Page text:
If you’ve suffered workplace injury and need to file a Virginia Workers’ Comp lawsuit be aware of the statute of limitations. You need to file a claim with the Virginia Workers’ Compensation Commission within 2 years of the date your accident occurred. To ensure this deadline is met, promptly report your injury to your employer and contact Richmond attorneys to discuss your Workers’ Compensation report.
Keep in mind that Workers’ Comp regulations require you to prove several things, such as the legitimacy of your injury and that it occurred during working hours, before you can collect benefits.
You will also have to prove that your injury occurred within 2 years of your filing. You can count on insurance companies to monitor the statute of limitations in an effort to diminish your Workers’ Compensation report of your injury.
Workers’ Comp Regulations: When the Check is No Longer in the Mail
If the insurance company voluntarily sends payments for your workplace injury, do not assume that you can avoid filing a claim. There have been cases where the insurance provider continues payments for 2 years and then abruptly stops. At this time, the injured party realizes that he or she never filed a claim with the Virginia Workers’ Compensation Commission, and now it’s too late.
There’s no way around it. Workers’ Comp regulations will prohibit you from collecting benefits if you didn’t know that you needed to file a Workers’ Comp lawsuit or claim.
Additionally, if you file to receive benefits for permanent partial disability your deadline will be 3 years from the date you last received Workers’ Comp benefits in accordance with an award.
You should also know that if your condition changes, you will need to file the appropriate documents with the Virginia Workers’ Compensation Commission within 2 years from the date you last received compensation pursuant to an award.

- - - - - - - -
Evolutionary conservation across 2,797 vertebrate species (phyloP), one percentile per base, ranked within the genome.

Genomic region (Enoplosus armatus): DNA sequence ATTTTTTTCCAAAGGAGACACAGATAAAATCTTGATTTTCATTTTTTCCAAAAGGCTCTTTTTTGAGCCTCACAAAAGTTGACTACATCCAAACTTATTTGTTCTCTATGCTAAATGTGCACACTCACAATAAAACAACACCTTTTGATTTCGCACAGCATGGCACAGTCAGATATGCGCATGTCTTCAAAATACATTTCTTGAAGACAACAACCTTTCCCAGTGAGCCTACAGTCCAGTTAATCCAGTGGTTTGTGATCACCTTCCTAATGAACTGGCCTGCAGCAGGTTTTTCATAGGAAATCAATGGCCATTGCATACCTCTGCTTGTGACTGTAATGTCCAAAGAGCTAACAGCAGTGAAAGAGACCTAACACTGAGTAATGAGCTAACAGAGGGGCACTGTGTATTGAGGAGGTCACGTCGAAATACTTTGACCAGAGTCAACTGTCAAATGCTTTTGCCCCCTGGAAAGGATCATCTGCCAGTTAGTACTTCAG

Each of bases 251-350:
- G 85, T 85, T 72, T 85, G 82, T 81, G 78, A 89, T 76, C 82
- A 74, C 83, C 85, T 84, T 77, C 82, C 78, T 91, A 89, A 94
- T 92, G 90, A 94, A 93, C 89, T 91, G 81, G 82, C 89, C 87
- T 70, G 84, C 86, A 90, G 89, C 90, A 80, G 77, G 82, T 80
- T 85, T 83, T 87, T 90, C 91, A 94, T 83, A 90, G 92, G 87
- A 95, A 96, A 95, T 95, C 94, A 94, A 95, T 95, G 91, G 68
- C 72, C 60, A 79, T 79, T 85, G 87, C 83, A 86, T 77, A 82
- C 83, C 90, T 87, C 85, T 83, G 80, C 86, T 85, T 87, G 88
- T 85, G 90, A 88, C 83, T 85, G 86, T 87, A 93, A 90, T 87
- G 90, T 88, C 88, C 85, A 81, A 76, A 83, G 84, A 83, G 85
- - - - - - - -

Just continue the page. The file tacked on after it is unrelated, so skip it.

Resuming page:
For example, suppose you returned to work after suffering a burn injury. If you suffer a serious infection as a result of the initial burns, you may need more medical care and be forced to take additional time off from work. You must prepare a Workers’ Compensation report within the 2 years or risk jeopardizing your case.
Workers’ Comp Lawsuit or Clam: When Your Condition Changes
Consider this example. You met all Workers’ Comp regulations and you were paid benefits for lost wages in accordance with an award that ended Jan. 1, 2006. However, on Jan. 1, 2007 your doctor advised you to stop working for a year. You never notified the Virginia Workers’ Compensation Commission or gave your employer a Workers’ Compensation report, but the insurer paid you voluntarily.
If you are forced to take time off from work again as of Jan. 1, 2008, the statute of limitations would have run out and you would not be entitled to benefits for lost wages. However, if you were granted an award order between January ’07 and January ’08, you would have until January ’10 before the statute of limitations would come to an end.
Some Virginia statutes of limitations can be very confusing. For this reason, you should have an attorney review your Virginia workers’ comp lawsuit and claim.
Serious workplace injuries can leave you sidelined for a significant amount of time. To preserve your legal rights, you need Richmond attorneys who understand Virginia laws and keep your best interests in mind. Rather than try to handle this kind of claim on your own, reach out to an attorney who can be your best advocate at this vulnerable time.
Contact Richmond Attorneys about Your Work Related Injury Claim
When you have difficulties with your work-related injury claim, a Virginia Workers’ Comp lawyer can bear some of the burden you’ve been placed under. To get back on your feet, whether it means getting back to work or getting the benefits you deserve, order a copy of our free book, the Ultimate Guide to Workers’ Compensation in Virginia, and contact a workers’ comp attorney at the Injured Workers Law Firm for a no-cost consultation – 877-755-7744 or 804-755-7755.